Guest Commentary | Pretrial Fairness Act a win for Black Illinoisans

On the morning of July 18, justice was upheld and the voices of so many Black Illinoisians were heard. The Illinois Supreme Court’s ruling to allow implementation of the Pretrial Fairness Act will transform communities and make them safer for all.

The law is part of the SAFE-T Act, a criminal-justice omnibus bill signed by Gov. J.B. Pritzker in 2021 in response to the Black Lives Matter protests of 2020. After delays caused by state’s attorneys seeking to undermine the law in the courts, the Pretrial Fairness Act will take effect Sept. 18 and will drastically change pretrial practices in Illinois and eliminate wealth-based jailing.

Now, only people who are considered a flight risk or safety concern will be held before trial; no longer will people be jailed simply because they are poor. Illinois is the first state in the country to eradicate money bonds, something that communities have been fighting for for years.

In order for safety to be realized, communities need to have the resources and social support systems to create healthy environments. For decades, Illinois incarcerated thousands of people not because they risked public safety, but because they were too poor to afford their freedom.

Research has shown that this practice blocked people’s access to jobs, housing, education and other life-affirming support systems. This results in both increased recidivism rates and crime.

Additionally, pretrial incarceration harms communities and local economies, particularly those that have experienced historical under-investment and over-policing. Black people and communities carry the disproportionate weight of pretrial incarceration in Illinois. Pretrial incarceration acts like a siphon, draining communities of their greatest resources: people and finances.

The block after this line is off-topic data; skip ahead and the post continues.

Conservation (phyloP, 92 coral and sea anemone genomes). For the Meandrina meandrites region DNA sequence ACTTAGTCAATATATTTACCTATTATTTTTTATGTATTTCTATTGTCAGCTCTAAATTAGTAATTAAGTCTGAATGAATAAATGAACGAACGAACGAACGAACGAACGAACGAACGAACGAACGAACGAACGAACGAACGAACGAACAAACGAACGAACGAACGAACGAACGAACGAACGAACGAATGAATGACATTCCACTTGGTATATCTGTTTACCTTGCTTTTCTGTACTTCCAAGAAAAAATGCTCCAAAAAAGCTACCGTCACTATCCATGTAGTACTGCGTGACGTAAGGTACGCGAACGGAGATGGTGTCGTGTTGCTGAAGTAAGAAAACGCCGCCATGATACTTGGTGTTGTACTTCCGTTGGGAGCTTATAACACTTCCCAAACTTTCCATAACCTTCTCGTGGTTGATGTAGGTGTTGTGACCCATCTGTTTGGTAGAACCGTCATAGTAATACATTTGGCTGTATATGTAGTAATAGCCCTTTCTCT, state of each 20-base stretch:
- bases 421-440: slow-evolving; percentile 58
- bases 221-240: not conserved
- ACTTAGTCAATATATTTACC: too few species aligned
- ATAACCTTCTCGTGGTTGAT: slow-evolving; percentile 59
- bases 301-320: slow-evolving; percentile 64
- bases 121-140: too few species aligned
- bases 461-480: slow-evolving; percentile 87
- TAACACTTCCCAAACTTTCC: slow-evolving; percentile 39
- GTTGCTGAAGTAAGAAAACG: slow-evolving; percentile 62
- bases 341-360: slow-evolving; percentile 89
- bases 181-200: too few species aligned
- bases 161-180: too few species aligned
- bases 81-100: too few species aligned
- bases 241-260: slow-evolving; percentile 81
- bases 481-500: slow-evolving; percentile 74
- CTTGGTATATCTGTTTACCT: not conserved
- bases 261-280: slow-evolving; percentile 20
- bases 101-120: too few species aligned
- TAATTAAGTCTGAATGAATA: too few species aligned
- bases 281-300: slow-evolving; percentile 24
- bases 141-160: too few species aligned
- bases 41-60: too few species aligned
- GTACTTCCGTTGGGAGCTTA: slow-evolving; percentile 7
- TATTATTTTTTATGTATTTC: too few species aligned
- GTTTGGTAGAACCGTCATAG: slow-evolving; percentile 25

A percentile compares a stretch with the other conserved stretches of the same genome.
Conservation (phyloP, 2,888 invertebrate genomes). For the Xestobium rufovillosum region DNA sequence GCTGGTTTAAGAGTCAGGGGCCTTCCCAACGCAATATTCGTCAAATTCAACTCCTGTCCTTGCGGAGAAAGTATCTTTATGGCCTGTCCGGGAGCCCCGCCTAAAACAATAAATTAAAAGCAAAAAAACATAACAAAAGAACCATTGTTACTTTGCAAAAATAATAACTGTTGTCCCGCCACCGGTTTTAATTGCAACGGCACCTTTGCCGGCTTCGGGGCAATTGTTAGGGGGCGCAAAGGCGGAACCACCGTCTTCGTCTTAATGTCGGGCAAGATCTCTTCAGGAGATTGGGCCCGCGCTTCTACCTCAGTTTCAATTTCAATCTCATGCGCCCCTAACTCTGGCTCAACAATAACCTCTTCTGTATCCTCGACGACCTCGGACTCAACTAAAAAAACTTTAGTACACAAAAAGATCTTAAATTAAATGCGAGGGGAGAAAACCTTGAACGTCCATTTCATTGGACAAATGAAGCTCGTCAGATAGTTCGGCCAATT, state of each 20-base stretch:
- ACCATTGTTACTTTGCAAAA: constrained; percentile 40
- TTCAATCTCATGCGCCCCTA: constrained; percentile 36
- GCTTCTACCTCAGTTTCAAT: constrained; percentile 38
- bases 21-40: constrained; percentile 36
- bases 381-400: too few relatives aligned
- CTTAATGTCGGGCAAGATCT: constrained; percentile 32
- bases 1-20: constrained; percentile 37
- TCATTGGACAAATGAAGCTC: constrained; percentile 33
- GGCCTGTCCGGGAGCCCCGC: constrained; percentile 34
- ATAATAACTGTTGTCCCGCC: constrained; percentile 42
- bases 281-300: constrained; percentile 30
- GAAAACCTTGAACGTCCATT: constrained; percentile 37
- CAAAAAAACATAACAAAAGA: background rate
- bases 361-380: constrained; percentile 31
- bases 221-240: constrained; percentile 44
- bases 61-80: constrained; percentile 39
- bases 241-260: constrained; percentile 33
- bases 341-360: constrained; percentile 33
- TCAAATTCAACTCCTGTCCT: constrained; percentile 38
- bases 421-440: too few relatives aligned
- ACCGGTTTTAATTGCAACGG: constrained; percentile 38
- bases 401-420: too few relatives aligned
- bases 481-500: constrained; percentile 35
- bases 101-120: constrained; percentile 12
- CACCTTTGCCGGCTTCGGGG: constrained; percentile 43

Black families are forced to use their resources to buy their loved ones’ freedom and forgo paying for other quality-of-life necessities. Instead of protecting those who are the most vulnerable, it has drained primarily Black communities of wealth, damaging local economies all while systemic disinvestment persists.

There is no widely accepted evidence that shows money bail improves public safety or court appearance rates, but there are many studies showing bail reform has no negative impact on crime or court appearance concerns for many.

Concern about persistent intra-community violence, due in part to disinvestment, is at the heart of fear about bail reform for many Black people. This unease has been fed by a persistent misinformation campaign led by the same people that attempt to thwart efforts to increase equitable opportunities and remediate decades of systemic racism and oppression.

This targeted campaign has exploited an increasingly hostile climate for all — in particular, Black Americans. Despite these targeted efforts, their scare tactics have failed to stop implementation.

These hyperbolic claims are disingenuous and are geared toward influencing people’s emotions, thoughts and beliefs with extremism rather than using true facts. The truth is that the old system of wealth-based jailing has never kept our communities safe.

Safety is the goal and purpose of the Pretrial Fairness Act and what can happen if it is correctly implemented.

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